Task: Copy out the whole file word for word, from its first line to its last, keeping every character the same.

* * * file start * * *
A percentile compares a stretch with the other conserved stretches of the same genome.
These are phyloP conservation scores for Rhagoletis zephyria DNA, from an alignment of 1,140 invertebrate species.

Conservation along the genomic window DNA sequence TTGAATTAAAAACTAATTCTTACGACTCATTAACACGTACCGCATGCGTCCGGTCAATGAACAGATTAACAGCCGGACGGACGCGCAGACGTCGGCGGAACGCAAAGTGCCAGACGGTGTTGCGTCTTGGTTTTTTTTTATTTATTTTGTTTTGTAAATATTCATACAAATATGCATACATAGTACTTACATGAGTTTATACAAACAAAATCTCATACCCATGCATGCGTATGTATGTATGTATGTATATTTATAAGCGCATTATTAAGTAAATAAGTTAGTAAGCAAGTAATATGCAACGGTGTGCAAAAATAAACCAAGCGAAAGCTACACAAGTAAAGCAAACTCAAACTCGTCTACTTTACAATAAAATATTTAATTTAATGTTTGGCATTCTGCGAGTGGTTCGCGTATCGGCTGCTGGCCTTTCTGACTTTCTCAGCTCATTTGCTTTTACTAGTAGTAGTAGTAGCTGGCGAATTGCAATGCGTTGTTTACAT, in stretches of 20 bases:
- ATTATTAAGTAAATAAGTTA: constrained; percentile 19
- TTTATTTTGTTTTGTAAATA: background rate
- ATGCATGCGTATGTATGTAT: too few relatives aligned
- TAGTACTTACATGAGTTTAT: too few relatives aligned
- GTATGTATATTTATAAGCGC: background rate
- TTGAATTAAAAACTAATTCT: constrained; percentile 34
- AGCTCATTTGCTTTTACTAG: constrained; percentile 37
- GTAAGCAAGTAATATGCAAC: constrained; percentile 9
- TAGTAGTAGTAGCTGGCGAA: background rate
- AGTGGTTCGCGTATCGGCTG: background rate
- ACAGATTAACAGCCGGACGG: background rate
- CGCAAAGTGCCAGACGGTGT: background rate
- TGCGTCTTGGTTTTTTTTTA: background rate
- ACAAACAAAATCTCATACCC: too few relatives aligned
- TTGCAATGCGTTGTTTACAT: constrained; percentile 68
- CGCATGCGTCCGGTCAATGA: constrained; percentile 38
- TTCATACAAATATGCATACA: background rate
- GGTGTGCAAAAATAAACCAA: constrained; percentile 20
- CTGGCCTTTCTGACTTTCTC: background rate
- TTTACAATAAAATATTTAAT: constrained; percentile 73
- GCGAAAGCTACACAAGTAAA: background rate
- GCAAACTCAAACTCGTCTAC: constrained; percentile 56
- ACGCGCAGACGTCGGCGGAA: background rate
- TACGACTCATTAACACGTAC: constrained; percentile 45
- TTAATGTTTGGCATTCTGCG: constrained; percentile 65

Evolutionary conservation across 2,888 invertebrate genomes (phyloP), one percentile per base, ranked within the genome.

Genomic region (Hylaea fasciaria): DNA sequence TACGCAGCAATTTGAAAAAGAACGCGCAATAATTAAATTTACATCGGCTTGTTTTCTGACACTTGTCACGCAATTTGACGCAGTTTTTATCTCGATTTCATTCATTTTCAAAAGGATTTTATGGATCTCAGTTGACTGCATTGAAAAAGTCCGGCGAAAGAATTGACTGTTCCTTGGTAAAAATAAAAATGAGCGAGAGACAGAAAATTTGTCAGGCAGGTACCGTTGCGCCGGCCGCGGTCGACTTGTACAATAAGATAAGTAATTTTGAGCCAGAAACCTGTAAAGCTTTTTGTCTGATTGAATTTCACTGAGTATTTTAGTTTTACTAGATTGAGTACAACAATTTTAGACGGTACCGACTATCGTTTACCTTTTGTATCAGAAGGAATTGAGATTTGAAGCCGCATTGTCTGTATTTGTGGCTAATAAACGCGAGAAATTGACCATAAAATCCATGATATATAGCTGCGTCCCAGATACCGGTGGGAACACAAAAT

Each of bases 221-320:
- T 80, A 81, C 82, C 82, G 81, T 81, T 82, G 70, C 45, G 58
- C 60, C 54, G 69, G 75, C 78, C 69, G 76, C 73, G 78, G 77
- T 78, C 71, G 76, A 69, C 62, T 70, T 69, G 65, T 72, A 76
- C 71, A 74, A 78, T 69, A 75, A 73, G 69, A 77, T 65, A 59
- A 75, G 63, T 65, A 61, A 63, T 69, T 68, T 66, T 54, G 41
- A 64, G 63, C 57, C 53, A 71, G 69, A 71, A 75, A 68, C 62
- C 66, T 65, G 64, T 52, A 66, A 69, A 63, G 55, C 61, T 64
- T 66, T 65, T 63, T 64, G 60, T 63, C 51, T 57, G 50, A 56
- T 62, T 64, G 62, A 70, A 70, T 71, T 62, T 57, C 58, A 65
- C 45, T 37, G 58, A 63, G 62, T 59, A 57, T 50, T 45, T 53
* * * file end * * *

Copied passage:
A percentile compares a stretch with the other conserved stretches of the same genome.
These are phyloP conservation scores for Rhagoletis zephyria DNA, from an alignment of 1,140 invertebrate species.

Conservation along the genomic window DNA sequence TTGAATTAAAAACTAATTCTTACGACTCATTAACACGTACCGCATGCGTCCGGTCAATGAACAGATTAACAGCCGGACGGACGCGCAGACGTCGGCGGAACGCAAAGTGCCAGACGGTGTTGCGTCTTGGTTTTTTTTTATTTATTTTGTTTTGTAAATATTCATACAAATATGCATACATAGTACTTACATGAGTTTATACAAACAAAATCTCATACCCATGCATGCGTATGTATGTATGTATGTATATTTATAAGCGCATTATTAAGTAAATAAGTTAGTAAGCAAGTAATATGCAACGGTGTGCAAAAATAAACCAAGCGAAAGCTACACAAGTAAAGCAAACTCAAACTCGTCTACTTTACAATAAAATATTTAATTTAATGTTTGGCATTCTGCGAGTGGTTCGCGTATCGGCTGCTGGCCTTTCTGACTTTCTCAGCTCATTTGCTTTTACTAGTAGTAGTAGTAGCTGGCGAATTGCAATGCGTTGTTTACAT, in stretches of 20 bases:
- ATTATTAAGTAAATAAGTTA: constrained; percentile 19
- TTTATTTTGTTTTGTAAATA: background rate
- ATGCATGCGTATGTATGTAT: too few relatives aligned
- TAGTACTTACATGAGTTTAT: too few relatives aligned
- GTATGTATATTTATAAGCGC: background rate
- TTGAATTAAAAACTAATTCT: constrained; percentile 34
- AGCTCATTTGCTTTTACTAG: constrained; percentile 37
- GTAAGCAAGTAATATGCAAC: constrained; percentile 9
- TAGTAGTAGTAGCTGGCGAA: background rate
- AGTGGTTCGCGTATCGGCTG: background rate
- ACAGATTAACAGCCGGACGG: background rate
- CGCAAAGTGCCAGACGGTGT: background rate
- TGCGTCTTGGTTTTTTTTTA: background rate
- ACAAACAAAATCTCATACCC: too few relatives aligned
- TTGCAATGCGTTGTTTACAT: constrained; percentile 68
- CGCATGCGTCCGGTCAATGA: constrained; percentile 38
- TTCATACAAATATGCATACA: background rate
- GGTGTGCAAAAATAAACCAA: constrained; percentile 20
- CTGGCCTTTCTGACTTTCTC: background rate
- TTTACAATAAAATATTTAAT: constrained; percentile 73
- GCGAAAGCTACACAAGTAAA: background rate
- GCAAACTCAAACTCGTCTAC: constrained; percentile 56
- ACGCGCAGACGTCGGCGGAA: background rate
- TACGACTCATTAACACGTAC: constrained; percentile 45
- TTAATGTTTGGCATTCTGCG: constrained; percentile 65

Evolutionary conservation across 2,888 invertebrate genomes (phyloP), one percentile per base, ranked within the genome.

Genomic region (Hylaea fasciaria): DNA sequence TACGCAGCAATTTGAAAAAGAACGCGCAATAATTAAATTTACATCGGCTTGTTTTCTGACACTTGTCACGCAATTTGACGCAGTTTTTATCTCGATTTCATTCATTTTCAAAAGGATTTTATGGATCTCAGTTGACTGCATTGAAAAAGTCCGGCGAAAGAATTGACTGTTCCTTGGTAAAAATAAAAATGAGCGAGAGACAGAAAATTTGTCAGGCAGGTACCGTTGCGCCGGCCGCGGTCGACTTGTACAATAAGATAAGTAATTTTGAGCCAGAAACCTGTAAAGCTTTTTGTCTGATTGAATTTCACTGAGTATTTTAGTTTTACTAGATTGAGTACAACAATTTTAGACGGTACCGACTATCGTTTACCTTTTGTATCAGAAGGAATTGAGATTTGAAGCCGCATTGTCTGTATTTGTGGCTAATAAACGCGAGAAATTGACCATAAAATCCATGATATATAGCTGCGTCCCAGATACCGGTGGGAACACAAAAT

Each of bases 221-320:
- T 80, A 81, C 82, C 82, G 81, T 81, T 82, G 70, C 45, G 58
- C 60, C 54, G 69, G 75, C 78, C 69, G 76, C 73, G 78, G 77
- T 78, C 71, G 76, A 69, C 62, T 70, T 69, G 65, T 72, A 76
- C 71, A 74, A 78, T 69, A 75, A 73, G 69, A 77, T 65, A 59
- A 75, G 63, T 65, A 61, A 63, T 69, T 68, T 66, T 54, G 41
- A 64, G 63, C 57, C 53, A 71, G 69, A 71, A 75, A 68, C 62
- C 66, T 65, G 64, T 52, A 66, A 69, A 63, G 55, C 61, T 64
- T 66, T 65, T 63, T 64, G 60, T 63, C 51, T 57, G 50, A 56
- T 62, T 64, G 62, A 70, A 70, T 71, T 62, T 57, C 58, A 65
- C 45, T 37, G 58, A 63, G 62, T 59, A 57, T 50, T 45, T 53